The CNTs wound onto a round bar – the black ribbon at the top is combed so that it reflects light better.
The CNTs wound onto a round bar – the black ribbon at the top is combed so that it reflects light better.

Scientists from North Carolina State University and the Suzhou Institute of Nano-Science and Nano-Biotics in China have developed a new and relatively inexpensive way of aligning carbon nanotubes (CNTs) based on a technique called ‘microcombing’. Their simple process produces large and pure CNT films (or ‘buckypaper’) that are also stronger and more conductive than previously achieved. The novel approach could be scaled-up to offer superstrong and conductive CNT films with potential applications in aerospace and electronics.

While working on superstrong CNT composites, the team found that CNT waviness and misalignment is a critical factor limiting the strength of CNT films. This led them to try a combing processing similar to that used on cotton before it is spun in traditional textile industries. As reported in the journal Small [Zhang et al. Small (2015) DOI: 10.1002/smll.201500111], they grew CNTs on a conventional substrate in a closely packed array. As the CNTs become tangled, an end of the array was pulled to attain a continuous ribbon of only a few nanometers thickness, before a spool wound the CNT ribbon between a couple of surgical blades with tiny fissures on the blade edges. It is these micrometer-scale fissures that create a microcomb that pulls the CNTs into alignment in the same way as combing straightens out unruly hair, and which works to reduce any structural defects within the film and enhance the nanotube packing density.

"this proves that it is important to straighten CNTs at micrometer scale to produce high strength and high conductivity."Yuntian Zhu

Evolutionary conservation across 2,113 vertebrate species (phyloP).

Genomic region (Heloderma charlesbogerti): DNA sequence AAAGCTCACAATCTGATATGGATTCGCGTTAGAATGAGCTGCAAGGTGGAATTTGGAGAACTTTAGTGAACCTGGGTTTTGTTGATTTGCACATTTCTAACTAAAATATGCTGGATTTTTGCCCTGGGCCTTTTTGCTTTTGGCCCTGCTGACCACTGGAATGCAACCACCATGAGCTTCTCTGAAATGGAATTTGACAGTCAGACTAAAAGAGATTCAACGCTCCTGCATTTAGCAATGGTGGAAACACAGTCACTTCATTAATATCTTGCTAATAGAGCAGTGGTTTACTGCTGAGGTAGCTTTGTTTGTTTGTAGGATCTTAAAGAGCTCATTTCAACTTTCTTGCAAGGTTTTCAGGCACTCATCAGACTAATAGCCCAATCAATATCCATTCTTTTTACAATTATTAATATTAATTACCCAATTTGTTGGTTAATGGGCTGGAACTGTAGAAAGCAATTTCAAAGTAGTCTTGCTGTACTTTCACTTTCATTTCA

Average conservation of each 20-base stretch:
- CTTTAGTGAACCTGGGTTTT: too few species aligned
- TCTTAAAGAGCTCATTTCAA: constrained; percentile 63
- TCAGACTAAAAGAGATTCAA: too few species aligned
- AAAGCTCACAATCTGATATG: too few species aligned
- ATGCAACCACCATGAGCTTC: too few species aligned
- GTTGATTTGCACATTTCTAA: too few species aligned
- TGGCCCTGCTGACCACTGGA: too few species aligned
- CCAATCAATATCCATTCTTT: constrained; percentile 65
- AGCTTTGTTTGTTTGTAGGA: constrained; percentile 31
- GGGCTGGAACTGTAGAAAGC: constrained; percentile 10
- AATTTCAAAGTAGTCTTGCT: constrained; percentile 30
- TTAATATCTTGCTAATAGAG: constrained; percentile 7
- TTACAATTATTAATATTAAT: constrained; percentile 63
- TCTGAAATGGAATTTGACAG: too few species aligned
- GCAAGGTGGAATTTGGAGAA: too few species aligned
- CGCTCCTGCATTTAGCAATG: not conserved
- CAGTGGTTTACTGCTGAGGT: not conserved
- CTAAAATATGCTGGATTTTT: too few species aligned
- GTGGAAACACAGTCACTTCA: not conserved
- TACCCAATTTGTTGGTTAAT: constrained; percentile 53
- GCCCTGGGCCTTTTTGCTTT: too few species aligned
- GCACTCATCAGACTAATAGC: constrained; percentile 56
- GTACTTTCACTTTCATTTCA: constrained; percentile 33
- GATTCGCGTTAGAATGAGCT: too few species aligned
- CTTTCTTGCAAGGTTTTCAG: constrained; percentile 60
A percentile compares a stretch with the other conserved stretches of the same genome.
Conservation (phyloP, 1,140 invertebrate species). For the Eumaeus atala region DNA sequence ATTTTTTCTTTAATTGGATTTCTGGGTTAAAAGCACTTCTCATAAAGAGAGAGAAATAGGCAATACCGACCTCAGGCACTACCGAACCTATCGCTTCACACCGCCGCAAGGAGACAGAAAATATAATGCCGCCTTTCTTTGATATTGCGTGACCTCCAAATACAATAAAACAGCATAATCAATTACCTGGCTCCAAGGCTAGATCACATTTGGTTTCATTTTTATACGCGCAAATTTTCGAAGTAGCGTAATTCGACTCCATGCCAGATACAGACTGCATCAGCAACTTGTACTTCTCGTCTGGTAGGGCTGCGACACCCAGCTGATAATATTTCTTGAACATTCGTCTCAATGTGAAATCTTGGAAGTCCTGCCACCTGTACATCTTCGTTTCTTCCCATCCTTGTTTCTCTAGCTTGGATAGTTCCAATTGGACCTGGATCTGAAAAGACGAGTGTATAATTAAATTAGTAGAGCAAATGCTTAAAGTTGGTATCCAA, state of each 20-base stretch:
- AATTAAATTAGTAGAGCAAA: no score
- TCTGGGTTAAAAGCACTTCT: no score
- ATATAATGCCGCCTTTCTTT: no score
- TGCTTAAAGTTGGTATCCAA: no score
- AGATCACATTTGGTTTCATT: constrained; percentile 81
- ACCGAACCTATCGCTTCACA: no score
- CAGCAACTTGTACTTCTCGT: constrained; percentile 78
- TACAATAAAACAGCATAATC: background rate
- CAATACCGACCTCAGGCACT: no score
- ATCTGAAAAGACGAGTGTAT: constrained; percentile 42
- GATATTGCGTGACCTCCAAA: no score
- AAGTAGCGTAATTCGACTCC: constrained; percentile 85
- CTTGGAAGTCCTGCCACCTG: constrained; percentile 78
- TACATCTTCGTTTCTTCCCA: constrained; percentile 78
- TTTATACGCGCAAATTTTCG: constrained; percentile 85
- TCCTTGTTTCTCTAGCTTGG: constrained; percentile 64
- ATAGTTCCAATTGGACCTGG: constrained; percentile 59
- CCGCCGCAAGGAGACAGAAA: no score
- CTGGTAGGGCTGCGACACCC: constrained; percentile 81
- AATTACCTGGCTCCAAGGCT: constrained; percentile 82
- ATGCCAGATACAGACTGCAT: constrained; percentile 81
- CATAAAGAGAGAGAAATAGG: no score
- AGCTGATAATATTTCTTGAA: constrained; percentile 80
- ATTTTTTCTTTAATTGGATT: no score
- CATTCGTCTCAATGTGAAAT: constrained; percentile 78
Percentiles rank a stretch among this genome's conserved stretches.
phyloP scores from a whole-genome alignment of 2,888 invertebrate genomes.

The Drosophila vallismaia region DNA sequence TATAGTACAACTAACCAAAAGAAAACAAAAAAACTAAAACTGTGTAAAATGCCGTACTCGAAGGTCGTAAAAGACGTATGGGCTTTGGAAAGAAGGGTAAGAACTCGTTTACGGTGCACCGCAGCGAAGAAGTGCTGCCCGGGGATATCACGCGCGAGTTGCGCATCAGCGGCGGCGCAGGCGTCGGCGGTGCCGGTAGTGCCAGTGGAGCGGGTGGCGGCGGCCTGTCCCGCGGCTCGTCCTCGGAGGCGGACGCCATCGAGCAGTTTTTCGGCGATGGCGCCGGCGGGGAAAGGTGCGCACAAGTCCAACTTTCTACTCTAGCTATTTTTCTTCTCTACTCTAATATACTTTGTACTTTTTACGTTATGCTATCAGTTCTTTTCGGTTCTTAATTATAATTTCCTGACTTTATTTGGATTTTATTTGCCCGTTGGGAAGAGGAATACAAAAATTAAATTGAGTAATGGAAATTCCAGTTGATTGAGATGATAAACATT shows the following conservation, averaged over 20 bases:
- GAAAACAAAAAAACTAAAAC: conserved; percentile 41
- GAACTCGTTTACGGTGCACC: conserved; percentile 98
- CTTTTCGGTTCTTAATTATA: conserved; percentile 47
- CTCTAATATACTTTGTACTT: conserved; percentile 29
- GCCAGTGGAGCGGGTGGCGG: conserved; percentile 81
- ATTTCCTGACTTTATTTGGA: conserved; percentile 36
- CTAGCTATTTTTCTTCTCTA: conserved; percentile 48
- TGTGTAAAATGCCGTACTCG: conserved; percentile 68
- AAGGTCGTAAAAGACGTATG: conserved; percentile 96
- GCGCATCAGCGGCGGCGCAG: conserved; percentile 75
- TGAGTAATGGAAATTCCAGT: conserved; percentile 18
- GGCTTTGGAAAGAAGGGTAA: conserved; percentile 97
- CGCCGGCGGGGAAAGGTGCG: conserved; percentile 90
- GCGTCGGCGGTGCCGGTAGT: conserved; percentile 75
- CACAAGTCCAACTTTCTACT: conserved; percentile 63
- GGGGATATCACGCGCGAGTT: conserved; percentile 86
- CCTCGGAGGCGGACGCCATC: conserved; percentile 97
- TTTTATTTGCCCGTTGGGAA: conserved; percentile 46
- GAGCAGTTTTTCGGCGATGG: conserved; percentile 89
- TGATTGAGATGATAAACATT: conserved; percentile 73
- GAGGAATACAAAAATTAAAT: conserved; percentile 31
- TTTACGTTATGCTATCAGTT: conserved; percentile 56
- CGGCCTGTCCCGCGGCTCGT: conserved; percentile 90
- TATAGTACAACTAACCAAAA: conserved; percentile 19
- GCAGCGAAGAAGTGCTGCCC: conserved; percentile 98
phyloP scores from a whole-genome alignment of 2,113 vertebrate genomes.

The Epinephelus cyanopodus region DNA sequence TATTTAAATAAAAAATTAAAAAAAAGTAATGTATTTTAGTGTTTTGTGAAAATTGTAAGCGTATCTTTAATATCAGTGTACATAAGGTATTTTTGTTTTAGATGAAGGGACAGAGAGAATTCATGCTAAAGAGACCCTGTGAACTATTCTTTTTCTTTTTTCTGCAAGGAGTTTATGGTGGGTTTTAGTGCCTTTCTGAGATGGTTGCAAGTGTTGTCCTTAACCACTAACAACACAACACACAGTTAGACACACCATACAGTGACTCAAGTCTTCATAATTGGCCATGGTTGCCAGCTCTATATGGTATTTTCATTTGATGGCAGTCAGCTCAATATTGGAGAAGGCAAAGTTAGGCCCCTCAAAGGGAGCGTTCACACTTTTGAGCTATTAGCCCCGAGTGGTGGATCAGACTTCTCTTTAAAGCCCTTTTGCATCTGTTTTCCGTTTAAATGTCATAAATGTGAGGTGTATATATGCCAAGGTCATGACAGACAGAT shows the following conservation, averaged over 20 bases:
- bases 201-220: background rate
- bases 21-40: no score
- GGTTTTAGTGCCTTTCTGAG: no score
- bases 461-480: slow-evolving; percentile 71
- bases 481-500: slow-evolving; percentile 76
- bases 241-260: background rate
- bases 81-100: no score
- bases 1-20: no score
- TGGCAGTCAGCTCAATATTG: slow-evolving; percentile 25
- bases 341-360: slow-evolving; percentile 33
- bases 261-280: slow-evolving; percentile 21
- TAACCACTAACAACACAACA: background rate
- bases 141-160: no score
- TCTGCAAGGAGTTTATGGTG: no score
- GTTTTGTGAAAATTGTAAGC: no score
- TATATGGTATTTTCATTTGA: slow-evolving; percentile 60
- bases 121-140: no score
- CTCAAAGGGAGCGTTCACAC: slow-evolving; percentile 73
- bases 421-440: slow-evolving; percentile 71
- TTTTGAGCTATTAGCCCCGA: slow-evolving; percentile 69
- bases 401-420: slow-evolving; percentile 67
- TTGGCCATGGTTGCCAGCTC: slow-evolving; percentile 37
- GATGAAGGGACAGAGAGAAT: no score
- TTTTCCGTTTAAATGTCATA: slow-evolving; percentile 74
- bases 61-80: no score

An alcohol solution was applied as the ribbon is wound onto the spool, drawing the CNTs closer together and making the bonds between them even stronger. The CNT ribbon also wraps around itself as it goes onto the spool, producing layered films of pure CNT the thickness of which can be controlled through altering the number of layers. The research demonstrated that films from this technique, which are a meter wide, have more than double the tensile strength of uncombed CNT films, as well as 80% higher electrical conductivity.

The work proves how vital it is to straighten CNTs at the micrometer scale to produce high strength and conductivity. However, as corresponding author, Yuntian Zhu, points out, “This is a significant advance, but we want to find ways to make CNT alignment even straighter”. They now intend to incorporate a polymer matrix such as epoxy and BMI to produce CNT composites that could be even stronger, as well as looking to design special micro-combs that allow for more effective combing.